The year 2020 was tough, especially for those who own small businesses to make ends meet. When the lockdown was implemented nationwide, there was little to no sale for the day to bring food on the table. In a recent documentary released by Small Business Network Philippines titled Pag-Ahon, we are introduced to three individuals: Balut vendor Tatay Virgilio, store owner Nancy Sevilla, and entrepreneur Remia Adedoja. Their stories echo similar struggles that many Filipinos faced during the pandemic and how they managed to rise from this struggle in such very complicated times.
Tatay Virgilio’s Determination
Although he is given a monthly pension from the government, it’s still not enough for Tatay Virgilio, his wife, and cats to survive. This is why, despite his old age, he sells Balut, Penoy, and cigarettes every night, walking along the dark corners and streets to earn more.
As much as he wanted to walk farther in the areas to get a broader reach to sell more, his age and stamina were impossible. He usually stays on one street corner earning more or less 400 pesos a day. He confessed that his daily earnings are not enough to pay for his basic needs every month. If he falls short, he borrows money.
When the pandemic hit, it felt that his 4,000-peso capital was wasted due to little to no daily sales. Also, at that time, senior citizens were not allowed to go outside as local officials were implementing strict health and safety protocols. He survived the pandemic through the little savings he got. He then worked even more challenging when the limitations were slowly lifted in order to gain back what he lost. As long as he can still walk and sell, he will do it until he can’t do it anymore. He said he doesn’t need his sales to grow in an instant. What’s important to him is that he brings home money at the end of the day.
Nancy’s Backup Plan
Nancy Sevilla is a store owner who sells fruit smoothies mostly to students. She does all the stops to earn and sell her goods with a daily sales goal of 15,000 pesos since she sells mostly perishable products. Her husband wakes up as early as 2 am to get their needed supplies for the day and family always comes first.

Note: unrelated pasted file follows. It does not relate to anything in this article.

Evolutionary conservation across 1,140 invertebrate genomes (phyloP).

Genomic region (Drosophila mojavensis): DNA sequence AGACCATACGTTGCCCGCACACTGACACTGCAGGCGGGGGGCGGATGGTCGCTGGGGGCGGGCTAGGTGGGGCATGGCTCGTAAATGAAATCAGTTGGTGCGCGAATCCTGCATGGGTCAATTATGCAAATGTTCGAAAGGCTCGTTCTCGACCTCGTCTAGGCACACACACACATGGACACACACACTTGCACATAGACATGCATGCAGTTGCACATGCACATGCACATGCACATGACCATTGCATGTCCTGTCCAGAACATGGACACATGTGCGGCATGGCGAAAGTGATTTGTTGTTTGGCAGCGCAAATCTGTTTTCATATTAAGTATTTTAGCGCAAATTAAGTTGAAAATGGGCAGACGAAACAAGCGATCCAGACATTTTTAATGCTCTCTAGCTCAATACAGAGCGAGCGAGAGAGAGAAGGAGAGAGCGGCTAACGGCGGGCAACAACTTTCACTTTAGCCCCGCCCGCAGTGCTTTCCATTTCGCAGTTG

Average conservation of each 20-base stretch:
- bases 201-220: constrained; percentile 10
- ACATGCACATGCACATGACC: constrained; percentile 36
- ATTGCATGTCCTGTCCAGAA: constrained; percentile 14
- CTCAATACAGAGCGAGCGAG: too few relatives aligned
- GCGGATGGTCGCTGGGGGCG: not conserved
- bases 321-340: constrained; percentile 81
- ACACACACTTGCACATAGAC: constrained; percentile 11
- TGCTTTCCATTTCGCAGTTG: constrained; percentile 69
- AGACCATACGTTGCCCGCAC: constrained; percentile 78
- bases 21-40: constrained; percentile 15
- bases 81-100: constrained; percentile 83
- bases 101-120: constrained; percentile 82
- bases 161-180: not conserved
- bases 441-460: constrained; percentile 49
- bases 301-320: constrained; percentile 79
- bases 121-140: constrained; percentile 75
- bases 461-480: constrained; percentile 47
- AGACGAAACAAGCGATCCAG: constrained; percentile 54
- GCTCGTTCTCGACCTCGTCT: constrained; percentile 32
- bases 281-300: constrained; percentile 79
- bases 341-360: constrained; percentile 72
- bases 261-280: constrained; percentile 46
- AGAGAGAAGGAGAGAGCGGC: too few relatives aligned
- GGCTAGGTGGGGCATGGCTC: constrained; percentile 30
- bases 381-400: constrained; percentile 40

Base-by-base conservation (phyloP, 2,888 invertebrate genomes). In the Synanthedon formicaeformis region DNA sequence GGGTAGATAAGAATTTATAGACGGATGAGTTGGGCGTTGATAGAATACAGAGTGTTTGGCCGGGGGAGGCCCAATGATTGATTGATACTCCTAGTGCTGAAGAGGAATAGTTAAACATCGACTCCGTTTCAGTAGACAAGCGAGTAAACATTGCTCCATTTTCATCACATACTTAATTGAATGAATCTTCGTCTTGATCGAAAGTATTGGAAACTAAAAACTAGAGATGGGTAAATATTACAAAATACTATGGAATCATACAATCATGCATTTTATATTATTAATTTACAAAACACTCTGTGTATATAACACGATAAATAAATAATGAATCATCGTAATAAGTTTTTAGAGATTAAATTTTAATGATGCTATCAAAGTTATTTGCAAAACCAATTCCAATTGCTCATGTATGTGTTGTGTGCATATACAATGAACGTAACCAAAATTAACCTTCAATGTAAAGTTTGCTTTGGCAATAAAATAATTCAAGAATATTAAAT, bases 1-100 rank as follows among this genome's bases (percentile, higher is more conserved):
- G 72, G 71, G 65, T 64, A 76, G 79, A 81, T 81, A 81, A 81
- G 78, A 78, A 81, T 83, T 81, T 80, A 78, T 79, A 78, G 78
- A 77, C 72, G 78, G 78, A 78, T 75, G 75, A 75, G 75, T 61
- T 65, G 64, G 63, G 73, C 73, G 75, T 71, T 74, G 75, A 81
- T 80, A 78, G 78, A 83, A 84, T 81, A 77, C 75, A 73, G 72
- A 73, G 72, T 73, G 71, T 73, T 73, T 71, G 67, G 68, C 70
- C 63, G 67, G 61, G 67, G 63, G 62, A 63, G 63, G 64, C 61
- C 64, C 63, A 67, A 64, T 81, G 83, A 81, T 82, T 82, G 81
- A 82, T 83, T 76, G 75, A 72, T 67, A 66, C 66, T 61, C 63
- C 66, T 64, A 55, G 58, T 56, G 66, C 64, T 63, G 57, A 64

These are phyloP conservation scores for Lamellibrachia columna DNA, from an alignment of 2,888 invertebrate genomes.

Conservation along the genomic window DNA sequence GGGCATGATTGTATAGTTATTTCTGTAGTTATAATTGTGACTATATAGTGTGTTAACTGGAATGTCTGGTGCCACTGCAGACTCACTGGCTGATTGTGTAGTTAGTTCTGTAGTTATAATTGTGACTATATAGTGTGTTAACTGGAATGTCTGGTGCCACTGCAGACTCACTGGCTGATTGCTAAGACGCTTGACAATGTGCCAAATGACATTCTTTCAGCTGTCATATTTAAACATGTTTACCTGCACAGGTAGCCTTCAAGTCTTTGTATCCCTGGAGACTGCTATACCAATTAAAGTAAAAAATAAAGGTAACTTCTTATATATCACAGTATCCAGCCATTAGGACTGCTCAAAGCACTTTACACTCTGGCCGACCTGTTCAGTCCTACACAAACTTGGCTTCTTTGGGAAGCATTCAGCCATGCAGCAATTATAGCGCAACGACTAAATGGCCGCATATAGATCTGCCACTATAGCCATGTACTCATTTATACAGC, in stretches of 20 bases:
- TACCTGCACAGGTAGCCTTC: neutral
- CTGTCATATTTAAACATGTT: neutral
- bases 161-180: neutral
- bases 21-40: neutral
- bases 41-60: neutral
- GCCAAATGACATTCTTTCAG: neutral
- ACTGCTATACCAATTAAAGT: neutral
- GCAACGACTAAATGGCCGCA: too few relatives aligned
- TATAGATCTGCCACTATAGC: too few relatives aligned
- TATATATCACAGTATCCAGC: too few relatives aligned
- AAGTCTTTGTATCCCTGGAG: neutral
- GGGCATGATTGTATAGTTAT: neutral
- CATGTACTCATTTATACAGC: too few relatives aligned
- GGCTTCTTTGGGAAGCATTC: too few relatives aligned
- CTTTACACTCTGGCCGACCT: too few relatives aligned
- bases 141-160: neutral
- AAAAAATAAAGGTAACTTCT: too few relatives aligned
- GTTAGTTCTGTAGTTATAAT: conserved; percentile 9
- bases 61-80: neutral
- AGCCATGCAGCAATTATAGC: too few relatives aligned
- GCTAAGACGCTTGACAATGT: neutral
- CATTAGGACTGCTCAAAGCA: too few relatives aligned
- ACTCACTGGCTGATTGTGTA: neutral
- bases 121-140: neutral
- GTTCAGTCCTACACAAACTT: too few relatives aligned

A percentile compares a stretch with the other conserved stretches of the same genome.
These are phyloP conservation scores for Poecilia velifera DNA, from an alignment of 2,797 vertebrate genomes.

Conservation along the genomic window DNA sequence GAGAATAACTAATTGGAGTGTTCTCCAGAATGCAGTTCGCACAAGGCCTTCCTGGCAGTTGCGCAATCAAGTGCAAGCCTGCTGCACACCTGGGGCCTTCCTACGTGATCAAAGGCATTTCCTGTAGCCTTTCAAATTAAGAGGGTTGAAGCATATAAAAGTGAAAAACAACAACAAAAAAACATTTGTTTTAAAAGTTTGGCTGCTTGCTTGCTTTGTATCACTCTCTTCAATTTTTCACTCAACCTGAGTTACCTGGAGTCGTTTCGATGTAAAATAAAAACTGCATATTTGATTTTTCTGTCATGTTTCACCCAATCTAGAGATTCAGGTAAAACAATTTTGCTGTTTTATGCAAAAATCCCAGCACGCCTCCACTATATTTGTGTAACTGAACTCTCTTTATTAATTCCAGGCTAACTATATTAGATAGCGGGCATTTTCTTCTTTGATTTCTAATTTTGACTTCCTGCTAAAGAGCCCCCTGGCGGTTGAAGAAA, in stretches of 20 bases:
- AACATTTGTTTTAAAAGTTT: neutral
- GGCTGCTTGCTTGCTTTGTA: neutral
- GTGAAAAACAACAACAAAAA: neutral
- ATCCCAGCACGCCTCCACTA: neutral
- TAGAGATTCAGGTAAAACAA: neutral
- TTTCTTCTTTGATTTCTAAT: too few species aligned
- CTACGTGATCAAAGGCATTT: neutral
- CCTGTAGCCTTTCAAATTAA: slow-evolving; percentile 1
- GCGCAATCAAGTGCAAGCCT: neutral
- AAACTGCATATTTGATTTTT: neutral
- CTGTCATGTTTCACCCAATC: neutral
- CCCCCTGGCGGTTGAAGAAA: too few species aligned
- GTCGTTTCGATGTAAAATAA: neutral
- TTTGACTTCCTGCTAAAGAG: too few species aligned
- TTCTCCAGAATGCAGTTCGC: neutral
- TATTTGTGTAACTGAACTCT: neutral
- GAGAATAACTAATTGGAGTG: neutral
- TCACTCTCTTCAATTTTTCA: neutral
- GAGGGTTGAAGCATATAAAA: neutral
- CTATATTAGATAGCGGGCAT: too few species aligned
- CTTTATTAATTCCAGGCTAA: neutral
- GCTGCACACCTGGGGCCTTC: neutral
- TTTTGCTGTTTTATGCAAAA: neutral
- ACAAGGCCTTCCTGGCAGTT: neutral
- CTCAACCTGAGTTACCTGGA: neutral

When the pandemic hit, it was tough to make ends meet as the lockdown also caused students to stay in their homes. Since there were no physical classes, the ingredients they had were slowly rotting and would inevitably have to be thrown away, which is a complete waste.
With her four daughters in mind, Nancy made sure she had a backup plan to still provide food and pay the utilities despite the limitations caused by the pandemic. As a wise store owner, she makes friends and connections with her customers. They say if you do good and offer them great customer service, they will definitely come back to you. She then decided to open up her store and sell vegetables since she thought it would be one great way to earn more on a daily basis. She also finds solutions to keep her goods safe and fresh for consumption, like wrapping them in clear foil when selling them to customers.
She decided to open her vegetable store at full capacity when the other stores closed down and this was also the period when their sales constantly increased. She said if she didn’t make better and wise backup plans to keep her business afloat, their family would have finally closed shop by now.
Remia’s Social Resilience
Back in 2009, Remia experienced Typhoon Ondoy and considered doing a business with water hyacinths as raw material. Both a family business and social enterprise, she hired out-of-school youth, housewives, and fishermen to train them to make various handicraft products. Although profits are small, what’s important to her is they were able to generate jobs for them and give them economic empowerment.
Their business was not exempted from the limitations and struggles caused by the pandemic. Workers hired by Remia were worried that they would not have money due to no sales at all. There were even thoughts that they might be laid off due to slow production.
It was a blessing in disguise for Remia that she decided to branch out her business into a digital store shopping platform. This also skyrocketed their business’ sales, and despite their limitations, they were still able to make constant sales. She didn’t have to lay off people, and they were able to generate enough sales for their family and employees to spend on their essential needs and more.
Her social resilience has paved the way for the employees’ families to fulfill other life goals like enrolling them in school and saving up for a land of their own. She is also determined to expand her enterprise to help other Filipinos earn for their families.